Figure 5

Figure 5. Magnetic Field versus Core Width (O. D. – I. D.). Magnetic flux density (B) was measured at the center of the air gap (1 G (gauss) = 0.1 mT (millitesla)).

Additional magnetic evaluations have shown that the larger the diameter of the core, the higher the saturation point will be. Similarly, the larger the cross section of the core, the more elevated the saturation point. It is important to note that the diameter of the concentrator (assuming a constant width, W, between O.D. and I.D.) does not significantly affect its magnetic gain, but only its saturation point (figure 6).

Figure 6

Figure 6. Effects of Core Cross Section and Diameter on the Magnetic Field Flux Density (B). Relative diameter does not significantly affect the magnetic gain, but does affect the magnetic saturation point of the core.

Obviously, the concentrator diameter and cross section should be as large as the application allows. Furthermore, it is recommended to leave a minimum 3 to 4 mm of spacing (S in figure 4) between the current conductor and the concentrator to make sure the concentrator does not saturate at higher currents.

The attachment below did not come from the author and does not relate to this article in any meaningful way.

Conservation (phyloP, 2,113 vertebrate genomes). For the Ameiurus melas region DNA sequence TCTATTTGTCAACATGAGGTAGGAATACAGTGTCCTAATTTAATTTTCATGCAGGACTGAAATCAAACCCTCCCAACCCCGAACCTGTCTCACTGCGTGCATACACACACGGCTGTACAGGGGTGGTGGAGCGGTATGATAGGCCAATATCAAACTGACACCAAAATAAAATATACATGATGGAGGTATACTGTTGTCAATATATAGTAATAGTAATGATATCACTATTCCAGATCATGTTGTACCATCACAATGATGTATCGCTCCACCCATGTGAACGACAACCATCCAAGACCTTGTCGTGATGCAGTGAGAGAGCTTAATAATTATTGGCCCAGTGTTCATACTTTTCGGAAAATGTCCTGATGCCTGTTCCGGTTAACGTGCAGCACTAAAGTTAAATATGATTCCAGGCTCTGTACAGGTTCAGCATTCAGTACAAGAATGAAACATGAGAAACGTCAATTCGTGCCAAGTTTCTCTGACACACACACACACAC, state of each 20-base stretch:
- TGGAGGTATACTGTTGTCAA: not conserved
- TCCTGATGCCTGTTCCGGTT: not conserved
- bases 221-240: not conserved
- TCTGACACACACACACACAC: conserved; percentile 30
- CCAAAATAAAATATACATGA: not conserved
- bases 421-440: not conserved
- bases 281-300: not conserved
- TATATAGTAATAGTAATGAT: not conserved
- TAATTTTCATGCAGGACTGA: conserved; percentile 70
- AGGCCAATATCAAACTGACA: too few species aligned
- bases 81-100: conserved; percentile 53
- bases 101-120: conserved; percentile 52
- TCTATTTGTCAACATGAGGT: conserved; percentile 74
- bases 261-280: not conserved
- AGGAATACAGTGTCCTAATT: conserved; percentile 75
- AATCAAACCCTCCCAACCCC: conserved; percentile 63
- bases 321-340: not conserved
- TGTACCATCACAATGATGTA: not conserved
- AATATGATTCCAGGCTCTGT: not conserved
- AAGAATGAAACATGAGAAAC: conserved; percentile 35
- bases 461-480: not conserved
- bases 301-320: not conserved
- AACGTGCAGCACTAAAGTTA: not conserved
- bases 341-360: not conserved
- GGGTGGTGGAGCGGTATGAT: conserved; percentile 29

Concentrator air gap

The length of the air gap (E) is the key parameter of the concentrator design because it directly defines the gain of the system. The smaller the air gap (at a constant cross-sectional area) the higher the gain. However, if the air gap is too narrow the residual magnetic hysteresis of the core becomes significant, thereby lowering the accuracy performance at smaller currents. The recommended air gap is between 3 and 5 mm. The air gap obviously has to be adjusted to the sensor package thickness. Figure 7 reports the different gains of a concentrator with varying air gap.

Figure 7

Figure 7. Effects of Air Gap on the Magnetic Field Flux Density (B). Smaller air gaps result in greater magnetic gain, but the saturation points that occur at the smaller air gaps limit current sensing range.